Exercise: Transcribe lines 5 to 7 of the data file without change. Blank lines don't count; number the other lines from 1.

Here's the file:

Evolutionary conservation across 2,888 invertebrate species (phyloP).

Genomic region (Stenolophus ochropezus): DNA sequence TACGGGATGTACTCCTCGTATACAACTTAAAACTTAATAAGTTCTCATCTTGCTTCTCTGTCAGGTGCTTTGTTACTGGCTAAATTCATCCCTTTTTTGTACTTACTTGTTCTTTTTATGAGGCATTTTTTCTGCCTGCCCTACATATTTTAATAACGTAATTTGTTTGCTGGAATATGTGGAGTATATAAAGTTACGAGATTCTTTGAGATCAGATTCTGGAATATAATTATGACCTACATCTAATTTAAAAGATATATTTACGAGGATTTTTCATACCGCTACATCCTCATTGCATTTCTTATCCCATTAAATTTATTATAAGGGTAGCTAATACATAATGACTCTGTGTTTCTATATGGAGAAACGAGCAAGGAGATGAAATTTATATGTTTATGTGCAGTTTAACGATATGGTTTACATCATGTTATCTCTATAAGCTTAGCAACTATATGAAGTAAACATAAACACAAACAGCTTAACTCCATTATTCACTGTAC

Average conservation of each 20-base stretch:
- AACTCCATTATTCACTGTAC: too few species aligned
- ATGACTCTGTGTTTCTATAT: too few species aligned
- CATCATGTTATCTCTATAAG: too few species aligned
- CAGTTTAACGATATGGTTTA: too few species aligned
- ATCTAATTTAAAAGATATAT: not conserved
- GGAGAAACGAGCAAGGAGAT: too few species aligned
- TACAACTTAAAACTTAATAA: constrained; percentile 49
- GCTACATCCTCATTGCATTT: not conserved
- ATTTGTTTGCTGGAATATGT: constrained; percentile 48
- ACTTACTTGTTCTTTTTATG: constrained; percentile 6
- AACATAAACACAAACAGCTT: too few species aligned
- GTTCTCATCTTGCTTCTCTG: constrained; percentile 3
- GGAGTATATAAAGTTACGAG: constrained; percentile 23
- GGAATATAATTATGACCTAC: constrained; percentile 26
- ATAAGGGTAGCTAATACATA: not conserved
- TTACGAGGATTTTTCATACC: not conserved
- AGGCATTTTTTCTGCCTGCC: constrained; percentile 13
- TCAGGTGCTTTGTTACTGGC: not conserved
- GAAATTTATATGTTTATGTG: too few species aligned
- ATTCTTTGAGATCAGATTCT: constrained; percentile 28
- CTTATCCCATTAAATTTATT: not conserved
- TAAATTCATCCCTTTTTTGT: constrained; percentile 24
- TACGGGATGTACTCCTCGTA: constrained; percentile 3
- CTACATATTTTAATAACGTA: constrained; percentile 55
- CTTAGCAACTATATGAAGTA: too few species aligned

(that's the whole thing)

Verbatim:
- ATGACTCTGTGTTTCTATAT: too few species aligned
- CATCATGTTATCTCTATAAG: too few species aligned
- CAGTTTAACGATATGGTTTA: too few species aligned